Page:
Supporting nurses with the Cavell Nurses’ Trust

Ashley Cowen from LloydsPharmacy Clinical Homecare talks about the reason the company decided to be the primary partner for the Cavell Star Awards and the Care and Cake Garden Party.

I spent a wonderful afternoon last Friday (21.6.18) talking to nurses about their work and paying tribute to their dedication at a Care and Cake Garden Party run by Cavell Nurses’ Trust.

When we were asked to be the main partner for the Cavell Star Awards and the associated celebration event, it was one of the easiest decisions we’ve made.

‘Helping people live healthier lives’ is part of our LloydsPharmacy Clinical Homecare (LPCH) strapline and I wouldn’t judge anyone for immediately thinking of a patient when seeing or hearing this. But now, after being responsible for LPCH and working more closely with the team for the last few months, I can see that this strapline is not just about our patients, but also about our nurses.

It makes sense if our nurses are helping our patients live healthier lives, that in turn it will make the nurses lead healthier lives. It is because we hold this value that we went into partnership with the Cavell Nurses’ Trust. By supporting the Cavell Nurses’ Trust and sponsoring the Cavell Star Awards, we are making sure that we are sharing this value with all nurses across the UK.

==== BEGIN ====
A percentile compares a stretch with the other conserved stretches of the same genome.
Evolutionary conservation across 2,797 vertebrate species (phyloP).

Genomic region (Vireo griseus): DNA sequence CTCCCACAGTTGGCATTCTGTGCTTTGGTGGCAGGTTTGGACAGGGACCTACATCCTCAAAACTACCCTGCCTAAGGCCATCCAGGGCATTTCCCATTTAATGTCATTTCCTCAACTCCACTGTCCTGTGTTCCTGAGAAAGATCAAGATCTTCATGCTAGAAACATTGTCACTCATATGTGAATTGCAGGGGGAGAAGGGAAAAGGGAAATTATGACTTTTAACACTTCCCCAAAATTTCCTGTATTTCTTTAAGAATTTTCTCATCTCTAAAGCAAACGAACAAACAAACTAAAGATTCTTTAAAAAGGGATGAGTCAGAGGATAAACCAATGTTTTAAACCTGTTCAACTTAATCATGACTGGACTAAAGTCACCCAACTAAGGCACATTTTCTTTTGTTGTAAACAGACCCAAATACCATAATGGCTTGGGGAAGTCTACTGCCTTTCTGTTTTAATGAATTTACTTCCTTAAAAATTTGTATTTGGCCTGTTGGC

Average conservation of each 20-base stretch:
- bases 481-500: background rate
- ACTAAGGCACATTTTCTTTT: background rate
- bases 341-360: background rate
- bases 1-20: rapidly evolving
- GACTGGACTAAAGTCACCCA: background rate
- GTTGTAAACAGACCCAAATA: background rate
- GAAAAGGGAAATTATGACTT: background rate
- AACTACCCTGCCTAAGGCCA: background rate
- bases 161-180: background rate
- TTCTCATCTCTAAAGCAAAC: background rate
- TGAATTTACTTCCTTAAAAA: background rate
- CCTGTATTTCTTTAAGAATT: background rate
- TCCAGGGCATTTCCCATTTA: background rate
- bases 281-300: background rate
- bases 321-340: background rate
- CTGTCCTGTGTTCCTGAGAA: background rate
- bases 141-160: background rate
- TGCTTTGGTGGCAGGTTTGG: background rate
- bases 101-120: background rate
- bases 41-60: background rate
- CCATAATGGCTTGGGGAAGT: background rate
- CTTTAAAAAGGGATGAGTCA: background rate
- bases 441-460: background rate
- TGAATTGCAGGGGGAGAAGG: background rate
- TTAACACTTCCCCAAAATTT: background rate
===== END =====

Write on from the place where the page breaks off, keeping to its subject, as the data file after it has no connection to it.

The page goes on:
It is no secret that nurses are being constantly stretched and overworked, so much so that a recent NHS Trust had to remind their nurses to eat and drink while on shift. It’s clear that we should all be supporting nurses more. Recognising the work that they do to go above and beyond their duty of care is only a small part, but it could go a long way to making nurses feel appreciated.  I know that the events we ran for Nurses’ Day this year helped our wider corporate family appreciate the work their colleagues do as well as acknowledging individual contributions.

I was honoured to attend and speak at the Care and Cake event held by the Trust, that brought together nurses from across the UK. It was a surreal moment for me because I’m not a nurse, and so speaking to a room full of nurses that have achieved some incredible things in their career was inspiring.

At LPCH alone, we have 300 nurses who care for around 85,000 patients, before too long it will be at 100,000 patients.

It is clear to see that nurse are people that care, and if they didn’t care then they wouldn’t be nurses. I’m proud that by working with the Cavell Nurses’ Trust, we can celebrate and show our appreciation for their work.